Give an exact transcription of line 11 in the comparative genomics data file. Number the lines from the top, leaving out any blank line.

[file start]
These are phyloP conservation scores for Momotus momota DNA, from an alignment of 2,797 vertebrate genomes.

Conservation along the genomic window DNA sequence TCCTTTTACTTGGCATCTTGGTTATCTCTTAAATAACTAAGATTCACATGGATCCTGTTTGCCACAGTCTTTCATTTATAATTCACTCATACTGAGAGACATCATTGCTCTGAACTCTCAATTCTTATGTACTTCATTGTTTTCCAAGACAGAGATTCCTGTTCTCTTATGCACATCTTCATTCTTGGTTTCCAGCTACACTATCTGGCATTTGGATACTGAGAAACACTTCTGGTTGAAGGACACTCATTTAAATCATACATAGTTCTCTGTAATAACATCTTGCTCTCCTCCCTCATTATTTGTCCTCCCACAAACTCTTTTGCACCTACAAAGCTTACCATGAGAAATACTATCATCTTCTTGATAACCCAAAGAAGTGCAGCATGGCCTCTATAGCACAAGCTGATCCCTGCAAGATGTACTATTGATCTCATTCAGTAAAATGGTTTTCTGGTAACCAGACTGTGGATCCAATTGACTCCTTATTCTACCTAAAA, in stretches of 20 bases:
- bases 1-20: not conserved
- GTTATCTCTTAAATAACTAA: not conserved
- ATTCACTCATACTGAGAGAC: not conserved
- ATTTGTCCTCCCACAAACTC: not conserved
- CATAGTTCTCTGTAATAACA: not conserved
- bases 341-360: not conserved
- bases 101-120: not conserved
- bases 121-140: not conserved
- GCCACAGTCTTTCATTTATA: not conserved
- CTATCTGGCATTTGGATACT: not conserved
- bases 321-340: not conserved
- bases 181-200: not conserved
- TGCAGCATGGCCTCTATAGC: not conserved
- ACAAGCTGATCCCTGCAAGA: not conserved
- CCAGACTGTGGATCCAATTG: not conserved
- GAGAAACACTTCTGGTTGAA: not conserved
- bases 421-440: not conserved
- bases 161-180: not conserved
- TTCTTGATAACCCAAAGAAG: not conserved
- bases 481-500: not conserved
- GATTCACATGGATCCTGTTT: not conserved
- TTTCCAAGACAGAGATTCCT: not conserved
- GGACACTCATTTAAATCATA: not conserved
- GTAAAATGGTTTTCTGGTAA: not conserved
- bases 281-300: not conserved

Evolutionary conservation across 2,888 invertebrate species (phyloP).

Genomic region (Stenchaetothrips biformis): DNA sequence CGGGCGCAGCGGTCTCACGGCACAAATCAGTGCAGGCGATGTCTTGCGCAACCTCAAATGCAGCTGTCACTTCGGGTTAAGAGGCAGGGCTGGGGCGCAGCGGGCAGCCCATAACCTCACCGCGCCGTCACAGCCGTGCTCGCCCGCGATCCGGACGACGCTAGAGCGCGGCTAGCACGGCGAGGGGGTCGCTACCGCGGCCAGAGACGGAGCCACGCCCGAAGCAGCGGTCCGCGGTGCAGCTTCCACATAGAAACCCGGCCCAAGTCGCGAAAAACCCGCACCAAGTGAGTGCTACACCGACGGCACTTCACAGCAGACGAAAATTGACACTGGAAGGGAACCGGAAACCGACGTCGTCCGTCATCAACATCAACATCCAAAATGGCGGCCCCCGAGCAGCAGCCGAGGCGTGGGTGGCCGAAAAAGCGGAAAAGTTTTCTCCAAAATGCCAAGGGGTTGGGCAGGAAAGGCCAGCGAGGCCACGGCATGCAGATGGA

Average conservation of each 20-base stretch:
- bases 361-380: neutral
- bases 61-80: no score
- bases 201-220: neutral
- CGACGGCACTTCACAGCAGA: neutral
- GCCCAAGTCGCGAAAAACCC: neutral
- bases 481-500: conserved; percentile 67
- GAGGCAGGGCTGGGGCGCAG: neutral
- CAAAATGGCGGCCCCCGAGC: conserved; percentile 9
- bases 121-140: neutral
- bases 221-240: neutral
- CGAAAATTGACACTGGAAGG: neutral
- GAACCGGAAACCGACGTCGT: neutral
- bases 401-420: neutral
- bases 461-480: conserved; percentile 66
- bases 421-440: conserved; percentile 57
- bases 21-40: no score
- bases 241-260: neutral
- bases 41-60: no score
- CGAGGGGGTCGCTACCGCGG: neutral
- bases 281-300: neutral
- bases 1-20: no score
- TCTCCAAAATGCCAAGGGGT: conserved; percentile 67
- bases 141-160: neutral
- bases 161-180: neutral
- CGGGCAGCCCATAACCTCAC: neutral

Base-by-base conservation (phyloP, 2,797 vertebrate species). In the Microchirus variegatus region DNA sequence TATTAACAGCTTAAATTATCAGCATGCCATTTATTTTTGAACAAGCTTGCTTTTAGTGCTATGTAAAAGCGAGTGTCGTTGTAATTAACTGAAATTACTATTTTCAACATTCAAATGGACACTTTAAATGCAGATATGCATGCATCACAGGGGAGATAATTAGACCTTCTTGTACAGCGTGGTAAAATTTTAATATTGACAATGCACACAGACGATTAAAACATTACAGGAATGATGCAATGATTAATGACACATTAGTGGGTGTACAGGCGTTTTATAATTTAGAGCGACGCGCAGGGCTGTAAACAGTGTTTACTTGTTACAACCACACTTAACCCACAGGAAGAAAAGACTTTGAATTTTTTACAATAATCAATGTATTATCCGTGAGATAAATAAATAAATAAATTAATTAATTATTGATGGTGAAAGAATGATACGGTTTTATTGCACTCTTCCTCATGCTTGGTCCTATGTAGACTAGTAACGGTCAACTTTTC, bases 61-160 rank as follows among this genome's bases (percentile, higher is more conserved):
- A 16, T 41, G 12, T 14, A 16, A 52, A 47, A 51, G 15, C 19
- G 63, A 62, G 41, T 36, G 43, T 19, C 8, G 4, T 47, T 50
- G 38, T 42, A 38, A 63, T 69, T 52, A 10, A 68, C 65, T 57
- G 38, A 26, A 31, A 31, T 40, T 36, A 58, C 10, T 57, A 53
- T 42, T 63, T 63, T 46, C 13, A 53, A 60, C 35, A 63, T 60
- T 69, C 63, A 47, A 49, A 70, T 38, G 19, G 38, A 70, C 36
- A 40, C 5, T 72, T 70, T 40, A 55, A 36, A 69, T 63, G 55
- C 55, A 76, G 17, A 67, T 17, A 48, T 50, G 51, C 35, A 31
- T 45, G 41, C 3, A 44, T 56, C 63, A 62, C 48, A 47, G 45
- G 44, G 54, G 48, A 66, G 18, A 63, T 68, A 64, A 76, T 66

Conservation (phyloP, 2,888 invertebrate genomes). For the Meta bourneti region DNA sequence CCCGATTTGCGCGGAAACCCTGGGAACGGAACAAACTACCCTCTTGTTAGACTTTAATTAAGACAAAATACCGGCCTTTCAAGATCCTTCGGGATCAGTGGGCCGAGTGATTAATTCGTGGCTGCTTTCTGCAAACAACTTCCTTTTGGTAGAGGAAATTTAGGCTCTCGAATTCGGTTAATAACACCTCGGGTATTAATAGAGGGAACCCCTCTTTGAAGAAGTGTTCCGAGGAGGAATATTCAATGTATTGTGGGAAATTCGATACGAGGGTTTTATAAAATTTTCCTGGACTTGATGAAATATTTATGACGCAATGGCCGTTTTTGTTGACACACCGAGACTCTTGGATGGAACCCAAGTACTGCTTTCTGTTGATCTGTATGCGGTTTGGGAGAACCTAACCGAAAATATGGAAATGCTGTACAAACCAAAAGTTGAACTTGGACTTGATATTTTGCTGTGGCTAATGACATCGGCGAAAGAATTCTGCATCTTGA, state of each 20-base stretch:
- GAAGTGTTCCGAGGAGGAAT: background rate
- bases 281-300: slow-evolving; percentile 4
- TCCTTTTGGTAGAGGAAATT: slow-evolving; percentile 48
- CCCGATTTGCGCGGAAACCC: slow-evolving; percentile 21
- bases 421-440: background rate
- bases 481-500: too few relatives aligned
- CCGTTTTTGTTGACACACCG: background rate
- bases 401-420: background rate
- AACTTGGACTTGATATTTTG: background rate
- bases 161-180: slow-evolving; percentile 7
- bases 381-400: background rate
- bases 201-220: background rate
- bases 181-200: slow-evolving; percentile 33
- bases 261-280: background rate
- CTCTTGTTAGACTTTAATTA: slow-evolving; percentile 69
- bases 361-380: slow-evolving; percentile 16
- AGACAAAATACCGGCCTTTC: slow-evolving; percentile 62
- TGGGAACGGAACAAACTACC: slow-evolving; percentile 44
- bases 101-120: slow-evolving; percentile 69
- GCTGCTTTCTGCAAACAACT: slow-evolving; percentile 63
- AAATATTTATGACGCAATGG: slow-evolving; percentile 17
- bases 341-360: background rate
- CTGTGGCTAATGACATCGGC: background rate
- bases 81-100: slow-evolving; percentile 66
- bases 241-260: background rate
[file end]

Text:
- GCCACAGTCTTTCATTTATA: not conserved